Sunday, December 16, 2007





December 16, 2007
McMurdo Antarctica

Time: 10 pm
Latitude: 77° 49.98’ S
Longitude: 166° 49.10’ E
Temperature: 3 °C ( 38 °F)
Wind speed: 6 km/h (4mp/h)
Wind Chill: 0 °C ( 32 °F)
Clouds: clear
Wind direction: W
Relative Humidity: 17%
Barometric Pressure: falling
Precipitation: 0

I still have not gotten an opportunity to set up my 3d quadrat to collect observations/weather data. All of the data I have posted on the blog so far has come from Weather Underground .com, weather stations along my travels, or the McMurdo weather station. When I get to WAIS camp, installing my 3d quadrat is one of the first things I will do. I am going to take a little time here to explain the 3d quadrat concept since I know that there are a number of schools out there that have installed a 3d quadrat at their school and are using it to collect observations/data. A 3d quadrat is a 1 3m cube made of PVC tubing, or in my case at WAIS,
I will build one out of bamboo since it is study and readily available in Antarctica
for flagging walking routes/plane runway. The pieces of bamboo I will
use actually came out of one of the dumpsters here in McMurdo. My
1 meter long poles are the good half of broken bamboo flagging poles.
I have mentioned a number of times about trash disposal here and how it
is highly sorted and all transported to California on a ship at the end
of the summer season to be properly disposed of. Dumpster diving in McMurdo
is called Skua, named after the large gulls here named Skuas that are
seen around station collecting scrap bits of food. The better the job
everyone does cleaning up after themselves and not leaving food around
outside then the fewer Skua we see. So, my bamboo poles are termed Skua
since I got them out of a dumpster.

Once my 3d quadrat is installed at WAIS Divide camp it then becomes the “place” where I collect my observations and weather data. If I reported the temperature at WAIS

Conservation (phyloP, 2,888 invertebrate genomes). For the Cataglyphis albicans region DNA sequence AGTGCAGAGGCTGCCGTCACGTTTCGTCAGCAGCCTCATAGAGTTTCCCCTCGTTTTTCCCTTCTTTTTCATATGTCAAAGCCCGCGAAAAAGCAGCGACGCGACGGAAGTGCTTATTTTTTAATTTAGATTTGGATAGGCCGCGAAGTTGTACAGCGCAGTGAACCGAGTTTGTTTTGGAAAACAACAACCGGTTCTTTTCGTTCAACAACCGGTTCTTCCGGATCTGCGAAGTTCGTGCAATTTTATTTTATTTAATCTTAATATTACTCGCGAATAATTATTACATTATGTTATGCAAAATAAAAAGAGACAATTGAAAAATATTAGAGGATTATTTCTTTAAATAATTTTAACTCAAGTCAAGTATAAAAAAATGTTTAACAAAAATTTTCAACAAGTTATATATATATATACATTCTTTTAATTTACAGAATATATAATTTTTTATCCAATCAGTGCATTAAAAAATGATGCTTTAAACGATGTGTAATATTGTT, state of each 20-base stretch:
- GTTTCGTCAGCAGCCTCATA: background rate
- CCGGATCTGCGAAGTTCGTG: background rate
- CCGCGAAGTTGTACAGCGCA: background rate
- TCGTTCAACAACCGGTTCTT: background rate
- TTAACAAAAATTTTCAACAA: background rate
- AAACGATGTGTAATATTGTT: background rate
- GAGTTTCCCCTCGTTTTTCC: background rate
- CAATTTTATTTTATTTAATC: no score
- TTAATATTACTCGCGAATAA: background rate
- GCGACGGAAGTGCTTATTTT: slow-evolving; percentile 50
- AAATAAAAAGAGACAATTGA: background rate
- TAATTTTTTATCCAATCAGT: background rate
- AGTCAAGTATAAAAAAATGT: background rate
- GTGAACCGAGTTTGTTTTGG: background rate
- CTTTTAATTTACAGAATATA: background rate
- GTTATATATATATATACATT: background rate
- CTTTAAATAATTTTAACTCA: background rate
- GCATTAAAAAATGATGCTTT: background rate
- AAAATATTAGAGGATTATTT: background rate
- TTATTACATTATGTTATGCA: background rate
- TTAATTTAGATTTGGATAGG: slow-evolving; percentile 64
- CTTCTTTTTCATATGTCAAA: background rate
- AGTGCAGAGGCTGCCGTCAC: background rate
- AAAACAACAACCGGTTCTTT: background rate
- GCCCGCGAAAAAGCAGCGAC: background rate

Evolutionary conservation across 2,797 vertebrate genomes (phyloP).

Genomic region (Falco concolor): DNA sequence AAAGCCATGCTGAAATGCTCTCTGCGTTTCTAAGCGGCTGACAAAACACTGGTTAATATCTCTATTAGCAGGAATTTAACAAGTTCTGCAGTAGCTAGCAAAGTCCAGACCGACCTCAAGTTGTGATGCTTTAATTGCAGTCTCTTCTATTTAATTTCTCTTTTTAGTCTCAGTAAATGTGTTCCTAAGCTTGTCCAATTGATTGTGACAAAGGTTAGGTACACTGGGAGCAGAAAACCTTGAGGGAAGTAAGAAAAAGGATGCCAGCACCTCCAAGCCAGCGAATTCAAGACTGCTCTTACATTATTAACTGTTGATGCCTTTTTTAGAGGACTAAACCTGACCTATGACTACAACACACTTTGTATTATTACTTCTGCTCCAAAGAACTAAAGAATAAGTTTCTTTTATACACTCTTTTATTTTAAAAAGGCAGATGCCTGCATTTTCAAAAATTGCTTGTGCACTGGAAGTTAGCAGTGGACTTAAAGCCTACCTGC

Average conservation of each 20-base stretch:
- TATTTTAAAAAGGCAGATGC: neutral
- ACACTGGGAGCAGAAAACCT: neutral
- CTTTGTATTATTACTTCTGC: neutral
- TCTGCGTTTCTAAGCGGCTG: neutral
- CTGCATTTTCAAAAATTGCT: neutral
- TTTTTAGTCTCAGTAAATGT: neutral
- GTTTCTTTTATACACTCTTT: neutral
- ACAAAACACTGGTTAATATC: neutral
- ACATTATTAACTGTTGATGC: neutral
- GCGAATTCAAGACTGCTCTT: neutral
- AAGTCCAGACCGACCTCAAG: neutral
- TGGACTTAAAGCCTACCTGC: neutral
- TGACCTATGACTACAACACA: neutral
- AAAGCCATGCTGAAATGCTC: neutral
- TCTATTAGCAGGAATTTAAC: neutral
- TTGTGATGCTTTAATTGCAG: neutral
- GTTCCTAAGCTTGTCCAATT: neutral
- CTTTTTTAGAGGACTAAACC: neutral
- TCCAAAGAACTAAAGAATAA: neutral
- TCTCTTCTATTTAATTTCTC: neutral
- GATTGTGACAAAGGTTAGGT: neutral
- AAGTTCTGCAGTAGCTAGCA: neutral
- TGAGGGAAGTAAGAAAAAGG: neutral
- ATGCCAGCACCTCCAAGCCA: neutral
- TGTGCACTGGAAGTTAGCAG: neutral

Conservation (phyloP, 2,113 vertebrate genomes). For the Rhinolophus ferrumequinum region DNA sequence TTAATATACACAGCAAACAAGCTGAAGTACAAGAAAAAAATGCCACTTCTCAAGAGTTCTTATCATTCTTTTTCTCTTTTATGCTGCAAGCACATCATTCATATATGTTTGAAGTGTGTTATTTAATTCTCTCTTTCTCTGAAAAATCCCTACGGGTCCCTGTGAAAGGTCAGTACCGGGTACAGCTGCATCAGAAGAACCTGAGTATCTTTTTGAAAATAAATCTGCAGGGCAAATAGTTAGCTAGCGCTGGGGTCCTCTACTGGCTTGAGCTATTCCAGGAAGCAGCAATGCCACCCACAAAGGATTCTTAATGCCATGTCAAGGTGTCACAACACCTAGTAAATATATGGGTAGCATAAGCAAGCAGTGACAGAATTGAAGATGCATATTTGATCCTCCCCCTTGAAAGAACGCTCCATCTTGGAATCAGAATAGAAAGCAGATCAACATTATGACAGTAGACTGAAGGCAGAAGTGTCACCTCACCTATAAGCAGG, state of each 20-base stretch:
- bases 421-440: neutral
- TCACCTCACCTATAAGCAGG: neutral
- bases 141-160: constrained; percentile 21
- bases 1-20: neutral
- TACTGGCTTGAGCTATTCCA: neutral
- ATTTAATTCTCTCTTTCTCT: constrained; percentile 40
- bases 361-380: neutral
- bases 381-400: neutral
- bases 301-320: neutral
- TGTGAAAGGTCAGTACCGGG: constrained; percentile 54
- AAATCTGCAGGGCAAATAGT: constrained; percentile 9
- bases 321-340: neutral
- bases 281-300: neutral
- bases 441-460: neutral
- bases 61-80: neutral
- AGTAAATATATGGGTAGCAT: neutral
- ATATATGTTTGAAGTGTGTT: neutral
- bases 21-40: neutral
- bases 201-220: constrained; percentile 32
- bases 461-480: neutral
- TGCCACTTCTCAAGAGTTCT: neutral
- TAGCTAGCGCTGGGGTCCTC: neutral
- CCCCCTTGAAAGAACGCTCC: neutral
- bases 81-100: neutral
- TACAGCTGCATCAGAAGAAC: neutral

Divide you do not know exactly where I collected that temperature and
for how much of that area that temperature applies. I could collect it
outside the galley and call it the WAIS temperature but that might not
be a good representation of the temperature for the entire camp. When I
collect the temperature and other data it will be from
the area inside my 3d quadrat. Then we can take that number and think about how it applies to the temperature for the rest of the WAIS
Divide camp. The only way to really know if it a good approximation of
the temperature for the entire camp is then to test it and collect
other temperature measurements around camp and compare them. Since
schools and other folks around the world do not have a galley tent or a
drill dome to measure the temperature at we are all finding an “open”
space to install 3d quadrats so that we are all taking our observations/data from the same kind of place.

This may sound a little wonky that we really care exactly where at any place
we collect observations/data but we need to standardize as much as we
can when we go to compare observations from one place to another. We also
care what the variation in temperature around any “small” area on Earth
might be and what we record as the (average) temperature for that area. Part of the problem in understanding climate change and global warming is comparing our observations from different spots on Earth. Later I will talk more about 3d quadrats and how collecting observations/data and understanding their importance. At this point you may be interested to use the weather data at the head of each blog to compare to your home area.

Today I also took a guided tour of the pressure ridges on the sea ice outside
the Kiwi Scott base. Pressure ridges are formed as the sea ice is
pushed by the advancing ice shelf up against the shore and the sea ice that is frozen
to the shore. Since the sea ice here is only 2-4 meters (6-12 feet) thick it easily
buckled by the pressure of the advancing ice shelf. The pressure ridges
I saw were 1-5 meters (3 – 15 feet) high above the rest of the sea ice. These ridges are spectacular to see up close and they also create breaks in the sea ice through to
the water underneath which provides a place for seals to surface and emerge. These Weddell Seals all seem to be over 500 lbs and lie around on the sea ice basking in the sun leaving periodically to eat.

The images today are of pressure ridges, seals, and a new plume off Mt Erebus.

1 comment:

Jan said...

Hello Zach: I hope that the lack of news for two days now is good news and that you've made it to the WAIS Divide research site. You are doing a great job with this blog and helping me learn much more about what Ken, his colleagues, logistics and support staff are up to. Thanks very much.